Sam Thompson (March 5, 1860 - November 7, 1922) was a 19th century Major League Baseball player. "Big Sam" (6 feet 2 inches, and 200 pounds) was known for his offensive production and was second on the career home runs list at the time of his retirement.
Born in Danville, Indiana, Thompson entered the National League in 1885 with the Detroit Wolverines and played his first full season in 1886. An outfielder, Thompson had his breakout season in 1887 when he batted .372 with 118 runs, 203 hits, 11 home runs and 166 RBI en route to leading the Wolverines to the National League pennant as well as a World Series victory of the St. Louis Browns of the then-major American Association (19th century).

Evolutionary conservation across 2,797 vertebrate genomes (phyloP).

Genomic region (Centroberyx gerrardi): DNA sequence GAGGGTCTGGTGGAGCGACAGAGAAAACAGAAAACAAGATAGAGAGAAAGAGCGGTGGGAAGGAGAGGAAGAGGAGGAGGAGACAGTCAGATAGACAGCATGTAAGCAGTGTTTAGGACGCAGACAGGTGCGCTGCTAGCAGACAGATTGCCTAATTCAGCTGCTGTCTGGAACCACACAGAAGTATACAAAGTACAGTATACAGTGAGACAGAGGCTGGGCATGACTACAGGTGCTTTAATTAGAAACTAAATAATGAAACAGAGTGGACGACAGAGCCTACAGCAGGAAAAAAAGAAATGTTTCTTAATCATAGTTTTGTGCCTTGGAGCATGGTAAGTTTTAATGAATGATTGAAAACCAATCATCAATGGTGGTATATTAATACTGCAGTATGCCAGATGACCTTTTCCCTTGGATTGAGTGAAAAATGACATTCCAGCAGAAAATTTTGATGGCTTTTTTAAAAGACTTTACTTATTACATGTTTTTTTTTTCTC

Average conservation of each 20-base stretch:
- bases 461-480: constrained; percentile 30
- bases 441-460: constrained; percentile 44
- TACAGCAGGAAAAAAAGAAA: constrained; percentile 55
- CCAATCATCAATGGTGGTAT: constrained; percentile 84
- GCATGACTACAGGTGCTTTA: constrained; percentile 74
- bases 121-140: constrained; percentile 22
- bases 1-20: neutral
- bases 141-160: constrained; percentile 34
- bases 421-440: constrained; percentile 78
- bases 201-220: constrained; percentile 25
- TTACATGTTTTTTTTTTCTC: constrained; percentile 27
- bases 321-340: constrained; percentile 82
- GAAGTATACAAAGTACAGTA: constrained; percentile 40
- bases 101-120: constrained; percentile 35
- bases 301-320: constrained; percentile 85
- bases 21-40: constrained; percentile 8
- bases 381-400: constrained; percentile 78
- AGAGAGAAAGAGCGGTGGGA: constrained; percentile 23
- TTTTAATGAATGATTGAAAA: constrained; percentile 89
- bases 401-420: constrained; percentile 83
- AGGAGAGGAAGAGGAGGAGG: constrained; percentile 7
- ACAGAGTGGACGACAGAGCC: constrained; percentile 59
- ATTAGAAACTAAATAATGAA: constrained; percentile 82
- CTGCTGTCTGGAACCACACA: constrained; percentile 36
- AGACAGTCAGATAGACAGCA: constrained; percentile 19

In 1889, Thompson moved to the Philadelphia Quakers (known as the Philadelphia Phillies beginning in 1890), the team he would play for until 1898. Thompson enjoyed his most consistent years from 1889 until 1896, only missing the 100 RBI plateau once (with 90, in 1891) and 100 runs plateau once (with 99 in 1894) while batting .407 in 1894 and leading the league in home runs in 1889 and 1895 (with 20 and 18 respectively). After the 1898 season, he left baseball for nearly a decade before briefly returning to play in 8 games for the Detroit Tigers. He retired with 1256 runs, 1299 RBI and a .331 batting average. He also retired with 127 home runs, which was at the time second only to Roger Connor.
Thompson was inducted into the Baseball Hall of Fame in 1974.
Mandonlinist Chris Thile has a song called "Big Sam Thompson" on his album Not All Who Wander Are Lost.